California has reached a major milestone in its implementation of the landmark Sustainable Groundwater Management Act (SGMA). The California Department of Water Resources (DWR) has completed the official assessments for the first-ever groundwater sustainability plans developed by local agencies and submitted in 2020 to set and achieve sustainability goals over a 20-year period. This milestone is the result of a lot of hard work by local agencies, backed by state investments to support local SGMA decision-making and implementation efforts.
The department has completed assessments for 20 groundwater basins, containing a total of 42 plans, including critically overdrafted basins that provide water supply for millions of Californians, agriculture and the environment.
“Bringing our groundwater basins into sustainability will provide the state with long-term drought resiliency, but it is not going to be easy,” said DWR Director Karla Nemeth. “These initial plans are the first step in a 20-year effort to solve decades-long challenges. With the added complexities of climate change upon us, now is the time for locals and the State to come together and lead with courage to tackle these challenges head-on.”
Groundwater accounts for 40 percent of the state's total annual water supply in normal years and almost 60 percent in drought years. For decades, however, more water has been pumped out of groundwater basins than has been replenished, which has led to declining groundwater levels in nearly 100 basins across the state.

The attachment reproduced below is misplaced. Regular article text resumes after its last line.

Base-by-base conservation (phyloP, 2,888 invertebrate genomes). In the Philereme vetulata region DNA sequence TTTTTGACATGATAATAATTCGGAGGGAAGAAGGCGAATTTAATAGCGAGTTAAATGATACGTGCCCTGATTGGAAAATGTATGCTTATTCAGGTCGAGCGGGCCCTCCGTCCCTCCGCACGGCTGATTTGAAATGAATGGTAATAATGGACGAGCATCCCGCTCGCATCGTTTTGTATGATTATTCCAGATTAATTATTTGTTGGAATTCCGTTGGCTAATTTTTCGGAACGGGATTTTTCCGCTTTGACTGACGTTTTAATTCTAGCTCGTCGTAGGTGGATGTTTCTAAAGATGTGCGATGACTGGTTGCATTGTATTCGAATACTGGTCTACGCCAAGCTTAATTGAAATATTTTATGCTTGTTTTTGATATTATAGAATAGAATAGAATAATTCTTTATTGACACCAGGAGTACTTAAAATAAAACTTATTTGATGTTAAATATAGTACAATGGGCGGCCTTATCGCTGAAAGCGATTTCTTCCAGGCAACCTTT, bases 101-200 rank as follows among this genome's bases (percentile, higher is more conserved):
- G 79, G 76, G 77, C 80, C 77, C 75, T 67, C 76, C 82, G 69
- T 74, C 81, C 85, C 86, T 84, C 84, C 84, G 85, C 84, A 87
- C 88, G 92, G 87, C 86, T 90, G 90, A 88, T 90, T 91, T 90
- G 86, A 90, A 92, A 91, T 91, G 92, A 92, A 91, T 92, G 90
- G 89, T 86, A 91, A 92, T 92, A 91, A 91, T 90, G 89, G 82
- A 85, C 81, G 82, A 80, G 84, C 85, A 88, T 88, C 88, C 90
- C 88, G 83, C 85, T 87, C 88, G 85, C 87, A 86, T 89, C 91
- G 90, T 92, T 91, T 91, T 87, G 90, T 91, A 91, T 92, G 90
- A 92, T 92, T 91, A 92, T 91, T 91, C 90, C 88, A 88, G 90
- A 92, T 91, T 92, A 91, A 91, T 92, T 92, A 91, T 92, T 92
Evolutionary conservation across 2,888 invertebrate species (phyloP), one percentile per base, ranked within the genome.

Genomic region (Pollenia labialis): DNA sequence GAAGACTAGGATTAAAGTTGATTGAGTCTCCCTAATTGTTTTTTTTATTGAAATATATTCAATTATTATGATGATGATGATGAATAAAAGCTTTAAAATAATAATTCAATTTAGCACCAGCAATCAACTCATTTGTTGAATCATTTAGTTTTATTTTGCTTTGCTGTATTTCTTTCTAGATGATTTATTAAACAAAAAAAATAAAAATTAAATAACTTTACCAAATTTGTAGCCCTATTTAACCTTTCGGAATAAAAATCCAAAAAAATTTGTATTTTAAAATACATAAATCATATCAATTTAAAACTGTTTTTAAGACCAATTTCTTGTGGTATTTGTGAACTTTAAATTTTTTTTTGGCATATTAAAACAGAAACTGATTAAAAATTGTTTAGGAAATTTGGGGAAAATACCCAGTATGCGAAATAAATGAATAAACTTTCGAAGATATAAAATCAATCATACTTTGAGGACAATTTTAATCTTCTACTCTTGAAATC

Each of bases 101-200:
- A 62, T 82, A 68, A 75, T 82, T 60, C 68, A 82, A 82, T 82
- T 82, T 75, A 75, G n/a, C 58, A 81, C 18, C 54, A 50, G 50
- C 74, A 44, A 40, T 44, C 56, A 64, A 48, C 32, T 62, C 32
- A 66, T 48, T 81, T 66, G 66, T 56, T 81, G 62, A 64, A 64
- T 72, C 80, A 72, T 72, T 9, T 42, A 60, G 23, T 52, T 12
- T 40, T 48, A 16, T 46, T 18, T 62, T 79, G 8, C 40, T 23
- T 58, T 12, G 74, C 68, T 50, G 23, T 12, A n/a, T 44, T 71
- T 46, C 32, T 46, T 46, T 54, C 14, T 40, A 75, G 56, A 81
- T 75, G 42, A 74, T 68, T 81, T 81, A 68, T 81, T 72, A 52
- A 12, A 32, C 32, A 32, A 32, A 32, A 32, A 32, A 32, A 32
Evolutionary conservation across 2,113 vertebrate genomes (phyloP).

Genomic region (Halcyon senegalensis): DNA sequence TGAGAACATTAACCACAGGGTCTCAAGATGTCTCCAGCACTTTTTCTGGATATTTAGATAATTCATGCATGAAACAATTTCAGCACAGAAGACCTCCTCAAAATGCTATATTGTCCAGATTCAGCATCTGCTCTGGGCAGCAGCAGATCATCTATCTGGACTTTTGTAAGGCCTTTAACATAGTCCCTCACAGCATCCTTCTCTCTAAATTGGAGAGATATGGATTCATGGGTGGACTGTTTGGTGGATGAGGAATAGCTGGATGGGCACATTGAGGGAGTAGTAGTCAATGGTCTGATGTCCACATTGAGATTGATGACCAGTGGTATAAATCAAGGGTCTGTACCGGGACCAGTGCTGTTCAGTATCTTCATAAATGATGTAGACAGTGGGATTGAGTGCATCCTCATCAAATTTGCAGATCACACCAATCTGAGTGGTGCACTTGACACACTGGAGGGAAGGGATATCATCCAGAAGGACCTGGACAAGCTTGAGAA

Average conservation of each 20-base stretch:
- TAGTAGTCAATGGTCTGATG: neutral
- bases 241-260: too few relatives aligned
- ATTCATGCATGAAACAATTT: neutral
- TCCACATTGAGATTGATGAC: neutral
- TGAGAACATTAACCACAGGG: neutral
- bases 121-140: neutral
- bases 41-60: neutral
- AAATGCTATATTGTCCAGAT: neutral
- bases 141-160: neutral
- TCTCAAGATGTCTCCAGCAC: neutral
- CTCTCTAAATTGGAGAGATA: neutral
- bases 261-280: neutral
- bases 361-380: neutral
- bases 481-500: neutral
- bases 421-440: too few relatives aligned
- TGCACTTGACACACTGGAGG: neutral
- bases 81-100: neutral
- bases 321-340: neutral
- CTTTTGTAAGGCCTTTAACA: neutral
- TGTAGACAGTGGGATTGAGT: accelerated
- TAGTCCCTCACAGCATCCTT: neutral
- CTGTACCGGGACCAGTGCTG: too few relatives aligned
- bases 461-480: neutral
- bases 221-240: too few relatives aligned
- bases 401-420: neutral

The enactment of SGMA set forth a statewide regulatory framework for improving the management of critical groundwater resources. Importantly, SGMA recognizes that each basin is unique and provides tools and authorities for local groundwater sustainability agencies (GSAs) to manage their basins in cooperation with their community members. Despite the 20-year timeline to reach sustainability, SGMA requires near-term actions by GSAs, including conducting ongoing monitoring, collecting data, updating plans, and carrying out projects and actions to assure sustainable groundwater conditions for future generations.
To date, DWR has issued official assessments for 20 groundwater basins, representing 42 plans, as some basins contain multiple plans. A summary of the status of basins with plans submitted in 2020 is provided below and more detailed information can be found on the SGMA Portal:
Basins with approved plans:
- Santa Cruz Mid-County Basin 3-001
- 180/400 Foot Aquifer Subbasin 3-004.01
- North Yuba Subbasin 5-021.60
- South Yuba Subbasin 5-021.61
- Oxnard Subbasin 4-004.02
- Pleasant Valley Basin 4-006
- Las Posas Valley Basin 4-008
- Indian Wells Valley Basin 6-054
Basins with incomplete plans:
- Eastern San Joaquin Subbasin 5-022.01
- Merced Subbasin 5-022.04
- Chowchilla Subbasin 5-022.05
- Delta-Mendota Subbasin 5-022.07
- Kings Subbasin 5-022.08
- Westside Subbasin 5-022.09
- Kaweah Subbasin 5-022.11
- Tulare Lake Subbasin 5-022.12
- Tule Subbasin 5-022.13
- Kern County Subbasin 5-022.14
- Paso Robles Subbasin 3-004.06
- Cuyama Valley Basin 3-013